Schematic overview of the SARS‐CoV‐2 genome and target sequences of the siRNAs in the 5’‐UTR. (A) Schematic overview of the SARS‐CoV‐2 genome, the subgenomic RNAs and the virion structure. The coronavirus virion consists of the structural spike protein (S), envelope protein (E), membrane protein (M) and nucleoprotein (N). The single‐stranded RNA genome with positive polarity is encapsulated by N, while S‐trimers protrude from the host‐derived virus envelope and enable binding to new host cells. In addition to the genomic RNA, nine subgenomic RNAs are synthesized during replication, all of which share the same 5’‐ and 3’‐ends. The orange box represents the mutual 5’‐end, the leader sequence. (B) Target sequences of the siRNAs in the 5’‐UTR of SARS‐CoV‐2. The leader sequence (light orange) and the transcription regulatory sequence (TRS, dark orange) can be found at the 5’‐end of the genomic and subgenomic RNAs. Nucleotides without an asterisk differ from the SARS‐CoV‐1 5’‐UTR sequence.
A promising approach to inhibiting viral replication
A promising approach to inhibiting viral replication is the use of RNA interference (RNAi) – an efficient post‐transcriptional gene silencing process that can be triggered by siRNAs. This process leads to the degradation of messenger RNA (mRNA) in a sequence‐specific manner and inhibits gene expression.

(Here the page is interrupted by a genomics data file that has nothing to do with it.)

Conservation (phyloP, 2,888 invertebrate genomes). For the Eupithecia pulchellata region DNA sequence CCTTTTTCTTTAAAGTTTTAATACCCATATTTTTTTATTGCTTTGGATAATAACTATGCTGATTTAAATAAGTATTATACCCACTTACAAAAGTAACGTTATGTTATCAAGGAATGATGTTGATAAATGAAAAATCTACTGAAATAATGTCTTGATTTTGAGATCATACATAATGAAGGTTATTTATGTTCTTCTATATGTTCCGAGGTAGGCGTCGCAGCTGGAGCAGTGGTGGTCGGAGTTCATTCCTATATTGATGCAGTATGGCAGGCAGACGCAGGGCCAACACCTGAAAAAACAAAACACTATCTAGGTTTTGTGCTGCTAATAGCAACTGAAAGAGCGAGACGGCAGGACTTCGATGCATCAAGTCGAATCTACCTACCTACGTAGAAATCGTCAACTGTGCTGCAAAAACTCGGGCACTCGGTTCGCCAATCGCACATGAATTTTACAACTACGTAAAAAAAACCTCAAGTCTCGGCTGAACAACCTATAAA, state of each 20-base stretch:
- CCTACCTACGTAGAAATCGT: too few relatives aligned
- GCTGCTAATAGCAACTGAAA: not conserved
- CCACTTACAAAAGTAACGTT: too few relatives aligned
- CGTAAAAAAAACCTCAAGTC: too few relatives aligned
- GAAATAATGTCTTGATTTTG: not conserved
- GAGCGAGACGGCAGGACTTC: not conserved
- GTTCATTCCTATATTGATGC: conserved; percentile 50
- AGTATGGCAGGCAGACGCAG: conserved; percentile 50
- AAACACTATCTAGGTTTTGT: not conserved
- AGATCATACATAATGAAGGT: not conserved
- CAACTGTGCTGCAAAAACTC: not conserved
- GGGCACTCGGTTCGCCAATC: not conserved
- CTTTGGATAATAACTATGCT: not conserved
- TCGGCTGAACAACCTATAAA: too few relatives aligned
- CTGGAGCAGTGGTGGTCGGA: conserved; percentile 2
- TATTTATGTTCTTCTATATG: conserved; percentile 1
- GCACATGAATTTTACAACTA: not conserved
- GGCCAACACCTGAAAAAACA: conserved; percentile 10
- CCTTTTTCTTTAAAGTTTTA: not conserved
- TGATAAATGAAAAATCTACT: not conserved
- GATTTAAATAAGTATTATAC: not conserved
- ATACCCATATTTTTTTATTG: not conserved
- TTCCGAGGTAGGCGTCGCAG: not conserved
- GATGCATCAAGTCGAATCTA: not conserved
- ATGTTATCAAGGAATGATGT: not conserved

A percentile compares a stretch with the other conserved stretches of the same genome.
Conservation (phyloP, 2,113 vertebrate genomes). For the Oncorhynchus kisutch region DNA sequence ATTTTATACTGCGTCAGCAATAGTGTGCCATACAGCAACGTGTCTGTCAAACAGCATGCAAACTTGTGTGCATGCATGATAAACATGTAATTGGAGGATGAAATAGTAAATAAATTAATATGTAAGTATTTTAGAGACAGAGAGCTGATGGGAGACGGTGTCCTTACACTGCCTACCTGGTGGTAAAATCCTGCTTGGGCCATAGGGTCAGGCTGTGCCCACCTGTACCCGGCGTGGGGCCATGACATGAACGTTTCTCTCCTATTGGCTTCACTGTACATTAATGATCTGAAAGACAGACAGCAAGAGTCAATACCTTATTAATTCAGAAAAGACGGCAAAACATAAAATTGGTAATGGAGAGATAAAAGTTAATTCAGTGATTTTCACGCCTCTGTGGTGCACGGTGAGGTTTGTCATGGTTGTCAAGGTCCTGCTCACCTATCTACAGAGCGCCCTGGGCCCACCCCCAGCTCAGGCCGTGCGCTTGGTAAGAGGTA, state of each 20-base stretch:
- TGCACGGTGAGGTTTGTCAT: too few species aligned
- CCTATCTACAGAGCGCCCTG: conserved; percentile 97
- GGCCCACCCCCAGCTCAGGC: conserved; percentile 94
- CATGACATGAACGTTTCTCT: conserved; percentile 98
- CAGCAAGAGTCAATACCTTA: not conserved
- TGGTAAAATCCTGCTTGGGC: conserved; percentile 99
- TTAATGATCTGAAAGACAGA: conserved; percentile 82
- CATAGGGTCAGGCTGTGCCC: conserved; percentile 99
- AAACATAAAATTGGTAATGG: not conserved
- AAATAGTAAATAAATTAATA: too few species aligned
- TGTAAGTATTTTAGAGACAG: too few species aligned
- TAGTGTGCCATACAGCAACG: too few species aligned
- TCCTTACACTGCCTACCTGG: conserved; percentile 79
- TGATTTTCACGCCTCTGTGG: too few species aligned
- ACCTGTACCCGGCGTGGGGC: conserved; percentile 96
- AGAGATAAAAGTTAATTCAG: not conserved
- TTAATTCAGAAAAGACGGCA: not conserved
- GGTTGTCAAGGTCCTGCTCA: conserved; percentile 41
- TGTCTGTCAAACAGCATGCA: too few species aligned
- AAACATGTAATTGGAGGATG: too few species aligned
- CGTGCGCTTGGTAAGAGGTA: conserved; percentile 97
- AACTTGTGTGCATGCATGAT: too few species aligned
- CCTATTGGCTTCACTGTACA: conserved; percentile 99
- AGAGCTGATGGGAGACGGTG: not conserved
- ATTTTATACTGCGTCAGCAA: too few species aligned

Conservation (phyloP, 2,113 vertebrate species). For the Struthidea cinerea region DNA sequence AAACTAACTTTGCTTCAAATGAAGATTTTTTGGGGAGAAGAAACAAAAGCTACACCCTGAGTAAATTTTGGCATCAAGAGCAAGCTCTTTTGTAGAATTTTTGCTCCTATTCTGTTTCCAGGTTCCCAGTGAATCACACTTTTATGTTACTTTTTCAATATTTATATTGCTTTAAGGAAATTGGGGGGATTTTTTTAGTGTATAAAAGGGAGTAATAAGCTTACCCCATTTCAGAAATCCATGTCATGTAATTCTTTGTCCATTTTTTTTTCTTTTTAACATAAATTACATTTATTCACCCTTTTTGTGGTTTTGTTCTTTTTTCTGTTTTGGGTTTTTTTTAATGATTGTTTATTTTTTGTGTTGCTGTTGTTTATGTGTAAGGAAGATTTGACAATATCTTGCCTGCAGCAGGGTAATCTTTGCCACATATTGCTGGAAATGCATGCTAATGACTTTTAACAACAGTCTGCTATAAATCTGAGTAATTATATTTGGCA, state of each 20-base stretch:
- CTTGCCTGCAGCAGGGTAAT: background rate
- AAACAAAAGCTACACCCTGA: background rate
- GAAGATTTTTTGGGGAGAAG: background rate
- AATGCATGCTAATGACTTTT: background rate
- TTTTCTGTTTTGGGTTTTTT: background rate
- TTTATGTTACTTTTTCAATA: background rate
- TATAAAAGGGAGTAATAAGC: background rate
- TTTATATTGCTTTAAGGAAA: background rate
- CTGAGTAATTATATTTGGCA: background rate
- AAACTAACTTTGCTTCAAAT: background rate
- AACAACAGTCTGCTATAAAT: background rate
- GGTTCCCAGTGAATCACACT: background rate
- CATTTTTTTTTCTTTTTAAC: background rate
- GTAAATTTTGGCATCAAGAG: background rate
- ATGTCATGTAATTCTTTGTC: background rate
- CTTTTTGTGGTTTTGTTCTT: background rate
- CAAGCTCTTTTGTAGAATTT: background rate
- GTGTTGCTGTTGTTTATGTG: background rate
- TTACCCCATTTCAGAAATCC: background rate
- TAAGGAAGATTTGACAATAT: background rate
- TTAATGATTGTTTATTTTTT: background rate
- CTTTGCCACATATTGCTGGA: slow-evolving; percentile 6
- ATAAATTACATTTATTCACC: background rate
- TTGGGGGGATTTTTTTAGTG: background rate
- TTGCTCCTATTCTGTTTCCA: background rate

The targeting of gene expression through RNAi is being developed as a new therapeutic strategy, and numerous RNAi‐based agents have previously been investigated to treat viral infections. RNA viruses such as SARS‐CoV‐2 are particularly promising candidates since not only their mRNAs but also their genomic RNA can be directly targeted.
In line with this, Kurreck and colleagues and other research groups have previously shown that the replication of RNA viruses such as influenza and hepatitis C can be effectively inhibited by RNAi in various cell and animal disease models.
What did the current study involve?
The team designed and tested eight siRNAs directed against the 5’-untranslated region (5’-UTR) of SARS-CoV-2.
The 5’‐UTR is a highly conserved region that is crucial for viral RNA replication and transcription, making it a promising target for the design of RNAi‐based treatments.